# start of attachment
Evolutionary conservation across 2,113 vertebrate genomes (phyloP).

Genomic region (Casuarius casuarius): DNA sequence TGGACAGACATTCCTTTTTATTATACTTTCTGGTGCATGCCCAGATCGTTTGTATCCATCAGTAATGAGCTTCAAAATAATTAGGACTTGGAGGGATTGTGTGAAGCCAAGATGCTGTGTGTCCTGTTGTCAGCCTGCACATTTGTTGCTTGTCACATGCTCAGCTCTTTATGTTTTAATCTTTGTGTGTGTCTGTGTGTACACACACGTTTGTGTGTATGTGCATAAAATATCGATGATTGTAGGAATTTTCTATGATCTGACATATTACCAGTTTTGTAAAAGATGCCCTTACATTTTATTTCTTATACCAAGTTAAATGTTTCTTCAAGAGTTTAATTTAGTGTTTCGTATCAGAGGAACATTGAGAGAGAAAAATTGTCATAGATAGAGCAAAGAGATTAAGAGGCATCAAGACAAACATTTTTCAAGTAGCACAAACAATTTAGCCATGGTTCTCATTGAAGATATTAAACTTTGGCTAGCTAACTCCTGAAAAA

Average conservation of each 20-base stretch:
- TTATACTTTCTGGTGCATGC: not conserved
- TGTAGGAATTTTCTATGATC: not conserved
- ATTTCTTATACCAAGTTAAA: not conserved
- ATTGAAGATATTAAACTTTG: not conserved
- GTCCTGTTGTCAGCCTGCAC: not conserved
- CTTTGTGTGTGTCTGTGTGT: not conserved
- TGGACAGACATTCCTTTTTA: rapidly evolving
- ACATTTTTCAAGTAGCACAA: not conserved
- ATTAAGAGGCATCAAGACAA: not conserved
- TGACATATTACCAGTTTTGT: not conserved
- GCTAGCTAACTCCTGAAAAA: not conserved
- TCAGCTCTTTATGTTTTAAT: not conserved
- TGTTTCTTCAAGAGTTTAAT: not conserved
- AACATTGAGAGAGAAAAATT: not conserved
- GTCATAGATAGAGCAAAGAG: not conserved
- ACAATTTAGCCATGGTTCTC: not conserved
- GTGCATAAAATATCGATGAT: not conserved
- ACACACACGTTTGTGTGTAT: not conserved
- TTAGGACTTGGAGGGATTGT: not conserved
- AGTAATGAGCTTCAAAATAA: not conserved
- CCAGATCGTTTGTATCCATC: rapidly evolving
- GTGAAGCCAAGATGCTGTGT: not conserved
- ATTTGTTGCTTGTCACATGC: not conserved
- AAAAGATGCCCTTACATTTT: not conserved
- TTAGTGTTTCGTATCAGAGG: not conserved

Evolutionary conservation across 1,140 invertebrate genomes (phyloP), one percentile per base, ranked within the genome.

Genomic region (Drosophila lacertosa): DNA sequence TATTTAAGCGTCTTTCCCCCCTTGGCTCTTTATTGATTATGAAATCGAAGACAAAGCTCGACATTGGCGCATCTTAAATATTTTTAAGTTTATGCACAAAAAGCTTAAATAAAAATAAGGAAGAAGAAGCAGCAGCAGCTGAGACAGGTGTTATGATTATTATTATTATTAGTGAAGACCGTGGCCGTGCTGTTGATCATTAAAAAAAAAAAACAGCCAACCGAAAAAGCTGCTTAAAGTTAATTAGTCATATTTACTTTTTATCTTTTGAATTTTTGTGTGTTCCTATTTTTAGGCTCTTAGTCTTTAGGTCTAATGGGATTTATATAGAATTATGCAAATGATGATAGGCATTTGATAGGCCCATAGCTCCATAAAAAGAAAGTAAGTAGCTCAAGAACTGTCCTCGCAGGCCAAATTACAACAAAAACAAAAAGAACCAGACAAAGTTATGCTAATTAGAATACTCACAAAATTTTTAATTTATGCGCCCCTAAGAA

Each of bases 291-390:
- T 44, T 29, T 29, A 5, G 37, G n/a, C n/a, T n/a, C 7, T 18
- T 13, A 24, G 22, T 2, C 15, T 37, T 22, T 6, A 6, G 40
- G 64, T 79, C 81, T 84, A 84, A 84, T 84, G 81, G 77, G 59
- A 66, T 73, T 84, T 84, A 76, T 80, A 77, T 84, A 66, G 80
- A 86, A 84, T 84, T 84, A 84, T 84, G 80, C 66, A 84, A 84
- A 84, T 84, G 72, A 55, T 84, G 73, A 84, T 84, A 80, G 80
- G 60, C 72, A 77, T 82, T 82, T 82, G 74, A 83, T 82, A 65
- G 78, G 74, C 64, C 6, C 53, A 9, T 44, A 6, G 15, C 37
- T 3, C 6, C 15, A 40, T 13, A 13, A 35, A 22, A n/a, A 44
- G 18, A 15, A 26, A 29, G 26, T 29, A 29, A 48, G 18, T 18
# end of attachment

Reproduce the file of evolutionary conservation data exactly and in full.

Evolutionary conservation across 2,113 vertebrate genomes (phyloP).

Genomic region (Casuarius casuarius): DNA sequence TGGACAGACATTCCTTTTTATTATACTTTCTGGTGCATGCCCAGATCGTTTGTATCCATCAGTAATGAGCTTCAAAATAATTAGGACTTGGAGGGATTGTGTGAAGCCAAGATGCTGTGTGTCCTGTTGTCAGCCTGCACATTTGTTGCTTGTCACATGCTCAGCTCTTTATGTTTTAATCTTTGTGTGTGTCTGTGTGTACACACACGTTTGTGTGTATGTGCATAAAATATCGATGATTGTAGGAATTTTCTATGATCTGACATATTACCAGTTTTGTAAAAGATGCCCTTACATTTTATTTCTTATACCAAGTTAAATGTTTCTTCAAGAGTTTAATTTAGTGTTTCGTATCAGAGGAACATTGAGAGAGAAAAATTGTCATAGATAGAGCAAAGAGATTAAGAGGCATCAAGACAAACATTTTTCAAGTAGCACAAACAATTTAGCCATGGTTCTCATTGAAGATATTAAACTTTGGCTAGCTAACTCCTGAAAAA

Average conservation of each 20-base stretch:
- TTATACTTTCTGGTGCATGC: not conserved
- TGTAGGAATTTTCTATGATC: not conserved
- ATTTCTTATACCAAGTTAAA: not conserved
- ATTGAAGATATTAAACTTTG: not conserved
- GTCCTGTTGTCAGCCTGCAC: not conserved
- CTTTGTGTGTGTCTGTGTGT: not conserved
- TGGACAGACATTCCTTTTTA: rapidly evolving
- ACATTTTTCAAGTAGCACAA: not conserved
- ATTAAGAGGCATCAAGACAA: not conserved
- TGACATATTACCAGTTTTGT: not conserved
- GCTAGCTAACTCCTGAAAAA: not conserved
- TCAGCTCTTTATGTTTTAAT: not conserved
- TGTTTCTTCAAGAGTTTAAT: not conserved
- AACATTGAGAGAGAAAAATT: not conserved
- GTCATAGATAGAGCAAAGAG: not conserved
- ACAATTTAGCCATGGTTCTC: not conserved
- GTGCATAAAATATCGATGAT: not conserved
- ACACACACGTTTGTGTGTAT: not conserved
- TTAGGACTTGGAGGGATTGT: not conserved
- AGTAATGAGCTTCAAAATAA: not conserved
- CCAGATCGTTTGTATCCATC: rapidly evolving
- GTGAAGCCAAGATGCTGTGT: not conserved
- ATTTGTTGCTTGTCACATGC: not conserved
- AAAAGATGCCCTTACATTTT: not conserved
- TTAGTGTTTCGTATCAGAGG: not conserved

Evolutionary conservation across 1,140 invertebrate genomes (phyloP), one percentile per base, ranked within the genome.

Genomic region (Drosophila lacertosa): DNA sequence TATTTAAGCGTCTTTCCCCCCTTGGCTCTTTATTGATTATGAAATCGAAGACAAAGCTCGACATTGGCGCATCTTAAATATTTTTAAGTTTATGCACAAAAAGCTTAAATAAAAATAAGGAAGAAGAAGCAGCAGCAGCTGAGACAGGTGTTATGATTATTATTATTATTAGTGAAGACCGTGGCCGTGCTGTTGATCATTAAAAAAAAAAAACAGCCAACCGAAAAAGCTGCTTAAAGTTAATTAGTCATATTTACTTTTTATCTTTTGAATTTTTGTGTGTTCCTATTTTTAGGCTCTTAGTCTTTAGGTCTAATGGGATTTATATAGAATTATGCAAATGATGATAGGCATTTGATAGGCCCATAGCTCCATAAAAAGAAAGTAAGTAGCTCAAGAACTGTCCTCGCAGGCCAAATTACAACAAAAACAAAAAGAACCAGACAAAGTTATGCTAATTAGAATACTCACAAAATTTTTAATTTATGCGCCCCTAAGAA

Each of bases 291-390:
- T 44, T 29, T 29, A 5, G 37, G n/a, C n/a, T n/a, C 7, T 18
- T 13, A 24, G 22, T 2, C 15, T 37, T 22, T 6, A 6, G 40
- G 64, T 79, C 81, T 84, A 84, A 84, T 84, G 81, G 77, G 59
- A 66, T 73, T 84, T 84, A 76, T 80, A 77, T 84, A 66, G 80
- A 86, A 84, T 84, T 84, A 84, T 84, G 80, C 66, A 84, A 84
- A 84, T 84, G 72, A 55, T 84, G 73, A 84, T 84, A 80, G 80
- G 60, C 72, A 77, T 82, T 82, T 82, G 74, A 83, T 82, A 65
- G 78, G 74, C 64, C 6, C 53, A 9, T 44, A 6, G 15, C 37
- T 3, C 6, C 15, A 40, T 13, A 13, A 35, A 22, A n/a, A 44
- G 18, A 15, A 26, A 29, G 26, T 29, A 29, A 48, G 18, T 18